STRANGE TOYS By Patricia Geary Bantam Books. 248 pp. $3.50
In her 1982 novel "Living in Ether," Patricia Geary created in the character of Deirdre Gage, a 25-year-old practicing psychic, a striking focus for her portrayal of anomie and yearning for spirituality in the endless summer of Southern California. The book was praised by critics but didn't reach the audience that would have welcomed its sly vision of a life of spirit guides and Ouija boards following naturally upon a middle-class childhood of sweetened cereal and ballet lessons.
The appearance this spring of "Living in Ether" in paperback has apparently brought the novel a more fantasy-minded readership, and Bantam has now published Geary's new novel, "Strange Toys," as a paperback original. Longer, denser and more complex than its predecessor, "Strange Toys" is nevertheless strikingly similar to "Living in Ether," as alike, despite a wholly different plot, as a musical variation on a theme.
Pet, 9 years old in 1960, is the youngest of three daughters in a seriously disturbed and faintly sinister family. The eldest daughter Deane, an uncontrollable teen-ager who puts a hex sign on her bedroom door and claims to have caused her father to break his arm, has gotten into trouble with the police and disappeared. Linwood, a regal belle who inherited money, and her nonentity husband Stan fret in their self-absorption, leaving Pet and her bullying sister June to withdraw deeper into their fantasy games and imaginary world of toy animals. Pet ventures into Deane's room one night and finds her lost kitten, stuffed, and a leather book that purports to contain magic spells.
When Stan and Linwood begin receiving threats from Deane's tough friends, they abruptly take the family on an extended cross-country jaunt, severing Pet and June's contact with a world of relative normalcy. Pet takes the leather book with her and soon begins to encounter a strange man who tells her the book is his and that only its return can save her family from harm. Pet is frightened, for she has looked into its pages and seen illustrations of recent events in her life. She balks, however, at surrendering the book, relenting only when another look into its pages shows the family about to be killed in an automobile accident.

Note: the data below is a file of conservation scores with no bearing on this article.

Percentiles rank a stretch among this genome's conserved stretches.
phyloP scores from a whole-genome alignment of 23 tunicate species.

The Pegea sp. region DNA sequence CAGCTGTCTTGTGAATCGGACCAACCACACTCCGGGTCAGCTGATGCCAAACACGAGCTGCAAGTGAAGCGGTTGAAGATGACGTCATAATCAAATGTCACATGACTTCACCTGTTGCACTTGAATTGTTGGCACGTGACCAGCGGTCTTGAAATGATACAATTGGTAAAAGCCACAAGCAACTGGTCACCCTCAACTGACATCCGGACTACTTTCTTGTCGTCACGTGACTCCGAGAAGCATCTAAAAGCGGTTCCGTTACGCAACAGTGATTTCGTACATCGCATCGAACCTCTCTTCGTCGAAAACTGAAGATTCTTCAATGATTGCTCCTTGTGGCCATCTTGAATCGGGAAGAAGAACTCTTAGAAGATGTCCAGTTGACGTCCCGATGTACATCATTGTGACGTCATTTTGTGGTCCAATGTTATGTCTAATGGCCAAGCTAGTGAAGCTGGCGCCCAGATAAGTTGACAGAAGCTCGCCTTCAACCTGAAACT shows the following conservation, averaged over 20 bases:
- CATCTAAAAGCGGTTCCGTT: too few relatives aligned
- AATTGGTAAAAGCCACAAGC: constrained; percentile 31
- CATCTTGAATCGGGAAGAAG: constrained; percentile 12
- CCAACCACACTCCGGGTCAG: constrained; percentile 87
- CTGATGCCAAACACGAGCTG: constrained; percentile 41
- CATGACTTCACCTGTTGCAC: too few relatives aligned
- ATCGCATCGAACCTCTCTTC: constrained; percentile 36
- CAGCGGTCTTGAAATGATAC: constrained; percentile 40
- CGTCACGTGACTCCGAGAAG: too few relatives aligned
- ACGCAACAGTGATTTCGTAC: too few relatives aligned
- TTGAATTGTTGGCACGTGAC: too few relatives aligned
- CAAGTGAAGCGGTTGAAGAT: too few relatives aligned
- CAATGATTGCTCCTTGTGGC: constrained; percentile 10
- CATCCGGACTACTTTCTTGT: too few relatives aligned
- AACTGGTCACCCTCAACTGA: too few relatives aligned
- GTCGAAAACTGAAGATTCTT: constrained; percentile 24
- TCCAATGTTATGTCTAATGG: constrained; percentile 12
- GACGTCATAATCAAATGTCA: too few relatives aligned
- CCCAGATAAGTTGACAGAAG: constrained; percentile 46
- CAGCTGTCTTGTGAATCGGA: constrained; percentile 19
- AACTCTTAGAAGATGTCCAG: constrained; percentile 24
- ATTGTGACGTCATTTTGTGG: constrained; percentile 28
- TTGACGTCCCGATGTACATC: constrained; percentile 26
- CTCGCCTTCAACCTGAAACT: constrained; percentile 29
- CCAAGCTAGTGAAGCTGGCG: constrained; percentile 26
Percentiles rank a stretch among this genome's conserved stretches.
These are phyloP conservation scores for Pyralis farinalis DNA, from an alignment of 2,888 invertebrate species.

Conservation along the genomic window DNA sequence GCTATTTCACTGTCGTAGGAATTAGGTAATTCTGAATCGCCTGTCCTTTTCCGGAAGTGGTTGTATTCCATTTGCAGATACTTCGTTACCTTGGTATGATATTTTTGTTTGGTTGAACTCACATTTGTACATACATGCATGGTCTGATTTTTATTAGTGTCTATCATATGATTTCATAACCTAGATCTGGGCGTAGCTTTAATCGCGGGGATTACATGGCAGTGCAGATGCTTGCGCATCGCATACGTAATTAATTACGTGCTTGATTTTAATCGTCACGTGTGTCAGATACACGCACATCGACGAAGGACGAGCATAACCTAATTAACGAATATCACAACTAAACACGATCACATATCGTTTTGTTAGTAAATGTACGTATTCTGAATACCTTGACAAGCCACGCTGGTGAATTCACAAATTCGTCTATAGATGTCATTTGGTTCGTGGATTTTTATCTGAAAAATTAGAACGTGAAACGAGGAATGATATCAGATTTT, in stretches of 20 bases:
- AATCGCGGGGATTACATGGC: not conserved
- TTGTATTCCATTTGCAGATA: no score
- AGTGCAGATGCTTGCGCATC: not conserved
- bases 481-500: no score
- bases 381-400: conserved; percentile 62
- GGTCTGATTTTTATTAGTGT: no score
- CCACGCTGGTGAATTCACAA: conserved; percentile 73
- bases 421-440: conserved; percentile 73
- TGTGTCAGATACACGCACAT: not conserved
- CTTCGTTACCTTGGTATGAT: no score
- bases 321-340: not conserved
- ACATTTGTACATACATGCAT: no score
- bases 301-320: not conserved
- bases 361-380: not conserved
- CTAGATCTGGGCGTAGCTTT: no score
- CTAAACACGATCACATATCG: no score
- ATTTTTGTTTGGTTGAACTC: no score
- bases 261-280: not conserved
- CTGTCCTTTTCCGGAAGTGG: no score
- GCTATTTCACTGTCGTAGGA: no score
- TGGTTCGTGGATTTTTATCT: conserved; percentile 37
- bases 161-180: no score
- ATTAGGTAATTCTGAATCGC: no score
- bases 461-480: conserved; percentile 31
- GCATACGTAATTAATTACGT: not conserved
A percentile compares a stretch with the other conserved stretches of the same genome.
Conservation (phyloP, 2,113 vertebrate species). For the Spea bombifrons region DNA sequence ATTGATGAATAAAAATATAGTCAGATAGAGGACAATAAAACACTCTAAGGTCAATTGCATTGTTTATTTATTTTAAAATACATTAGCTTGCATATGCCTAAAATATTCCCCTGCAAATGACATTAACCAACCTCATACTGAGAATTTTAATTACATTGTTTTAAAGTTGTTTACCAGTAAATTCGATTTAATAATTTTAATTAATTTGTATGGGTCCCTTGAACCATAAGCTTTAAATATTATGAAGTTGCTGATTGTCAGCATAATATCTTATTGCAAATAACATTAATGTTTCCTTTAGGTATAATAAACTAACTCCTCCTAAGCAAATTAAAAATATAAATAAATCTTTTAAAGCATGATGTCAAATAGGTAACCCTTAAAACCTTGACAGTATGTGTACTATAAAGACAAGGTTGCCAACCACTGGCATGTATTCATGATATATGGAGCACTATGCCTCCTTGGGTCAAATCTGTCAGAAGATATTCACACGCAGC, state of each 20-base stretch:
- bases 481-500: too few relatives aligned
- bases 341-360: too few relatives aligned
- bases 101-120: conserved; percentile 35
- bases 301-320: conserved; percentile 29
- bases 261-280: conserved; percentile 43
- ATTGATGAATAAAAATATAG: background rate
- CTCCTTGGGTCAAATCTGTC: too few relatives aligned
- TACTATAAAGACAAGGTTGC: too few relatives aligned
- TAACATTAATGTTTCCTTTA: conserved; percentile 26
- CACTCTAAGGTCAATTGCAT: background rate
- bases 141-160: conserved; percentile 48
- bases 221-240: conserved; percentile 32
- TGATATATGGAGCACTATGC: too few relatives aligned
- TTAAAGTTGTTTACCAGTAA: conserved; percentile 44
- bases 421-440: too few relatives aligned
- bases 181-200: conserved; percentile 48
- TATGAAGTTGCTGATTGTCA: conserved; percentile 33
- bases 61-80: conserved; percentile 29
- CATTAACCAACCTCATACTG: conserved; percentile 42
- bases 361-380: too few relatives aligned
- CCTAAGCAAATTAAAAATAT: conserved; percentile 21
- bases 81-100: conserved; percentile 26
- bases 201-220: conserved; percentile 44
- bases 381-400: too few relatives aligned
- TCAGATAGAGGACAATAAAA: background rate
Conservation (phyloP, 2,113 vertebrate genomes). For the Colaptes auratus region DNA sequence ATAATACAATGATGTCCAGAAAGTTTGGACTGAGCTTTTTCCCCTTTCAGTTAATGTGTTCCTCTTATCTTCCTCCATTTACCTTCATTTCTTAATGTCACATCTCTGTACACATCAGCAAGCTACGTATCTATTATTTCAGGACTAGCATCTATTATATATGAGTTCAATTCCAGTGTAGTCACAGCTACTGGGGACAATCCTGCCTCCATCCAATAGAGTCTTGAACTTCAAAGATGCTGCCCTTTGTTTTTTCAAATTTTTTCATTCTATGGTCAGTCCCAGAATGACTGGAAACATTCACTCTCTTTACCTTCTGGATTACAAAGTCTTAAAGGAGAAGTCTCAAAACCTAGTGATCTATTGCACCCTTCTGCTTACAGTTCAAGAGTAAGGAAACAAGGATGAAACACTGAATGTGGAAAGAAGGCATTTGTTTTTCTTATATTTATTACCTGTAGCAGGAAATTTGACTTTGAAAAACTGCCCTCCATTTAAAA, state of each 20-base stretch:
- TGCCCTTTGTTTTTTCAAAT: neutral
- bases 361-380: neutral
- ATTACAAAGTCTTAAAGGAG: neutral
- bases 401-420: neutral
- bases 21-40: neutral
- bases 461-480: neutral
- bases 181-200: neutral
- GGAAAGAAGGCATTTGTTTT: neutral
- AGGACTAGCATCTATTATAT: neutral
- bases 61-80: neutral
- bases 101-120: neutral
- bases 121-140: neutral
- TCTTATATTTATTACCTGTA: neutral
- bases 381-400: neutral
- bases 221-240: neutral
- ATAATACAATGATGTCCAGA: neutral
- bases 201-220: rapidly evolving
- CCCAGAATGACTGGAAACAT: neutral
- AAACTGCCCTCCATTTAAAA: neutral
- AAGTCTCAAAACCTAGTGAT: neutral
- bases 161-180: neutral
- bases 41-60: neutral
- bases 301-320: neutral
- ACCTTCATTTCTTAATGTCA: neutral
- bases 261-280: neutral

The reader at this point is likely to be struck by several remarkable features, including the book's numerous parallels with "Living in Ether": the insecure narrator, her bullying older sister and ethereal third sibling; the locales in Florida and southern California; the mannered heiress mother and passive father, both called by their first names; the eventual recourse to the supernatural. Even more surprising is Geary's use of the supernatural element. Although one is tempted to read Pet's story as the unreliable narrative of a deeply disturbed girl, it is increasingly made clear that the otherworldly threat she faces must be real. It is highly unusual to find such particularity and stylistic skill in a novel of contemporary horror, and the reader, while admiring Geary's ability to depict the anxieties and obsessions of childhood, may wonder at the point of limning Pet's troubled personality so carefully if her immediate problems do in fact arise from an outside malignant force.
Pet eventually bargains away the book for her family's safety but is cruelly tricked. The novel then jumps to 1967, and later to the early 1980s, showing Pet first as a teen-ager, self-consciously world-weary, enamored of French poets, and desperately unhappy, and then as a self-confident woman who has taken control of her life and resolved to discover the truth about her sister and her past. Although these sections eventually run aground in incoherent melodramatics, they are -- like the book's first part -- beautifully written, creating a knowing, funny voice that conveys with utter conviction a threatening, desirable world as experienced at 9 and 16. More than any other contemporary novelist, even Steven Millhauser and the much-praised David Leavitt, Geary writes of the world of childhood with authenticity, sympathy and an almost perfect ear for the idiom of both a particular year and a child's particular age.
The novel's middle and final sections each conclude with a spectacular visit to a swamp voodoo ceremony, which ends with Pet evidently discovering what became of her sister (although the reader doesn't). Amid a late-in-the-game suggestion that much of this might after all be hallucination, the novel comes to a rather murky close. It almost doesn't matter. "Living in Ether" ended on a similarly inconclusive and finally unsatisfying note, but one reads straight up to it with pleasure and fascination. Geary remains better at narrating than plotting, but her skill with language and character make many better-constructed first and second novels seem tame.
The reviewer regularly reviews contemporary fiction. He is completing a novel called "The Oxygen Barons.